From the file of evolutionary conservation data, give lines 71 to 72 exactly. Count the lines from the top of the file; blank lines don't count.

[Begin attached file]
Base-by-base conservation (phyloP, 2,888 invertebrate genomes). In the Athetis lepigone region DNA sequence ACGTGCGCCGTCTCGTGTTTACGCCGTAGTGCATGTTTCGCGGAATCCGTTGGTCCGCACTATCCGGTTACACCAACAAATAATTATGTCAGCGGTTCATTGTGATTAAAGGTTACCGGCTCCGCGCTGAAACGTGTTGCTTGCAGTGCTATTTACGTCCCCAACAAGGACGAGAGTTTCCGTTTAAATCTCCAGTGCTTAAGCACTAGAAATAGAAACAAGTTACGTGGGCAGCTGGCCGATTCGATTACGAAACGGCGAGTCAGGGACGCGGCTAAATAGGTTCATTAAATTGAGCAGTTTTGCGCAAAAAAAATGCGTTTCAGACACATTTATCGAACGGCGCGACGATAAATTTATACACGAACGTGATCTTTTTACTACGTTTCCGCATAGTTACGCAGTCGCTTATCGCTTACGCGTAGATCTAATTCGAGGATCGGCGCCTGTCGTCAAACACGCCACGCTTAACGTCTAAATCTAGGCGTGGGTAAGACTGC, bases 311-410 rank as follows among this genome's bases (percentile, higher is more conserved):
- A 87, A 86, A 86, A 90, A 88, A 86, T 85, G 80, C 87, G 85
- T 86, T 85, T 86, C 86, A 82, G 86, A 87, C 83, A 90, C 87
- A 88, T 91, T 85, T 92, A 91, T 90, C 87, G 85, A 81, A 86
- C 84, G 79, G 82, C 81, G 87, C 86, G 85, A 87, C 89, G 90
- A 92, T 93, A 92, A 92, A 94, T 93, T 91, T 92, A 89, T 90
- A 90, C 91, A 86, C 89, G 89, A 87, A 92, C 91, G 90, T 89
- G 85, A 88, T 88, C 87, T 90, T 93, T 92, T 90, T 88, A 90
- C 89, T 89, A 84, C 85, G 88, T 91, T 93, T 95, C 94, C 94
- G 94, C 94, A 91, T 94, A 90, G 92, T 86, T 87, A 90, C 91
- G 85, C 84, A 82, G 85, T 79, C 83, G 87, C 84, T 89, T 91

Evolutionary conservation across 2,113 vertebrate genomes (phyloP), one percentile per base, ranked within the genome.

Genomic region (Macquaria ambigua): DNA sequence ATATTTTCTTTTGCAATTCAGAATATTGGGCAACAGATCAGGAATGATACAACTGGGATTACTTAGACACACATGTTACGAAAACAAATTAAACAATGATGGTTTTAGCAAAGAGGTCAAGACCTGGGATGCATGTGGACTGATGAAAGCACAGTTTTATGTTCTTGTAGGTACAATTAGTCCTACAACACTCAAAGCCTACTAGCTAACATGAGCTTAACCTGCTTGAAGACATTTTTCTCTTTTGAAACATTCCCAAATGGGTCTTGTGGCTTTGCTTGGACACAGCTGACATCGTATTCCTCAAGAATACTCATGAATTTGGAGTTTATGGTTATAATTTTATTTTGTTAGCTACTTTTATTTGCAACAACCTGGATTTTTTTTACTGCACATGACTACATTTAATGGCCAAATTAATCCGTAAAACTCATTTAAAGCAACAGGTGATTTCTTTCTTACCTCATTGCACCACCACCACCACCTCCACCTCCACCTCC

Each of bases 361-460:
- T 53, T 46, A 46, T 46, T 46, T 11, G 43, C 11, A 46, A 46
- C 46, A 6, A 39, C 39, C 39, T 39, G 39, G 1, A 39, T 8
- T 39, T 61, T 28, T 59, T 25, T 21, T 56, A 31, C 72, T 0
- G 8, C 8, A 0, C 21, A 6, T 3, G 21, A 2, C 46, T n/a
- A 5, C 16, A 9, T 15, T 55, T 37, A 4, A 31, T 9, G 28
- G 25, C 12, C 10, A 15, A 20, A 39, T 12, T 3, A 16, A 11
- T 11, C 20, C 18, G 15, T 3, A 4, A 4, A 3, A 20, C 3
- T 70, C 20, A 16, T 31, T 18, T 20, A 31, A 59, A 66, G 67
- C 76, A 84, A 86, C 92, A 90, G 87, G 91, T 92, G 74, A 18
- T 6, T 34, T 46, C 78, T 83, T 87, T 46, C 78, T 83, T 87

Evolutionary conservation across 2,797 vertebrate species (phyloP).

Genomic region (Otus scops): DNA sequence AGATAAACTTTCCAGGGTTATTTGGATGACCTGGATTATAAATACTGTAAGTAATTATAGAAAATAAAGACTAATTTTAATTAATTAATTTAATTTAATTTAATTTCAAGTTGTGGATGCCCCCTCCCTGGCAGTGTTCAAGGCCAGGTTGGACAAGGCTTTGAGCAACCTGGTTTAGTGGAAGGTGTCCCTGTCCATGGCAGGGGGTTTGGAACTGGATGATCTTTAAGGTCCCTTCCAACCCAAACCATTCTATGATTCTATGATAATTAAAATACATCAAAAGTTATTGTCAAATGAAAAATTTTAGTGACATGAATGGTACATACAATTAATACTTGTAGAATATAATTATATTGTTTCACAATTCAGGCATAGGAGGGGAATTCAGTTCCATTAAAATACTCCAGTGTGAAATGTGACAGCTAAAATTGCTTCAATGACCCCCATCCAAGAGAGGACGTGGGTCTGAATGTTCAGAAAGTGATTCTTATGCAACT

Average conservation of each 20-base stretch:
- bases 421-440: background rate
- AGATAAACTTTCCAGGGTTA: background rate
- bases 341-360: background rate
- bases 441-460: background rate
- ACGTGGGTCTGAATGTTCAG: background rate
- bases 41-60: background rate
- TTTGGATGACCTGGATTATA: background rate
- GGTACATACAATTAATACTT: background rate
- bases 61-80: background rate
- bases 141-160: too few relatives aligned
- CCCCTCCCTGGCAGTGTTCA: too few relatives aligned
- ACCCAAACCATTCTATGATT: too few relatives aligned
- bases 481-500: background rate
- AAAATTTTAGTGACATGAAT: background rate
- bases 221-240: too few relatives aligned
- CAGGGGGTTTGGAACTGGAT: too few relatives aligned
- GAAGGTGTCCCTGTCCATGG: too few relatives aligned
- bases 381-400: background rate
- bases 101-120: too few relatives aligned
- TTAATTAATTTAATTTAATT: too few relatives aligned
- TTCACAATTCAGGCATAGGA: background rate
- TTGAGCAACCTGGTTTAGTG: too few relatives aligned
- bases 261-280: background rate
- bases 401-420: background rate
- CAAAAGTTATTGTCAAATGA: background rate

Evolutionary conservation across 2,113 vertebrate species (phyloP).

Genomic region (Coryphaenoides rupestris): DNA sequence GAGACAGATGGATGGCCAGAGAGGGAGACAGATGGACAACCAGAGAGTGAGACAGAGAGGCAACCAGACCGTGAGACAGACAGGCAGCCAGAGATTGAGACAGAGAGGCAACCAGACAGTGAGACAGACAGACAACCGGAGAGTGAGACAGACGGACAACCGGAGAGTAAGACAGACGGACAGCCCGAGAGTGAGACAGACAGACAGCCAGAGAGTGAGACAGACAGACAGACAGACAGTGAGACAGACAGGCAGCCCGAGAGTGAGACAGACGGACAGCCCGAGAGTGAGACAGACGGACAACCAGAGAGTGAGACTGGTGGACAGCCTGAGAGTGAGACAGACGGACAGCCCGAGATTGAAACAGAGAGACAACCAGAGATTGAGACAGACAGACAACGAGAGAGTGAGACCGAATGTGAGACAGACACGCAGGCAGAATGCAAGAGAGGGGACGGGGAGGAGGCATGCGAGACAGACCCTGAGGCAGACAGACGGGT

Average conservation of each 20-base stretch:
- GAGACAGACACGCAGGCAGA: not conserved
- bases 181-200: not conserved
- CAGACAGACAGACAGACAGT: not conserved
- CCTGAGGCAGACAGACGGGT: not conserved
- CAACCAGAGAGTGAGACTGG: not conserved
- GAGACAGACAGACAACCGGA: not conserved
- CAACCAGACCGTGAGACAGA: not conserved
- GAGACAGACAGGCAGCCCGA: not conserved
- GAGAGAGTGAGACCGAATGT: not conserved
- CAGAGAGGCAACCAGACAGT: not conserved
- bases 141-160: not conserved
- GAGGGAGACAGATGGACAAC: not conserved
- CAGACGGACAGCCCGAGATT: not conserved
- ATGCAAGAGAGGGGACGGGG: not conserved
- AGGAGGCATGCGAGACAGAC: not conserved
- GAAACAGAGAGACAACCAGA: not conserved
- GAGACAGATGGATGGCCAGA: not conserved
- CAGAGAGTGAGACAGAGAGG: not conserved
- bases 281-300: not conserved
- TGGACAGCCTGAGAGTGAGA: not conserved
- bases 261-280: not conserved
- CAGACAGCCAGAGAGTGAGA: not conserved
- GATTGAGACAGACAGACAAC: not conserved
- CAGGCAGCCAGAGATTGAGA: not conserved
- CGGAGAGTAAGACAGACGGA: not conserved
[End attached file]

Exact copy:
- GAAACAGAGAGACAACCAGA: not conserved
- GAGACAGATGGATGGCCAGA: not conserved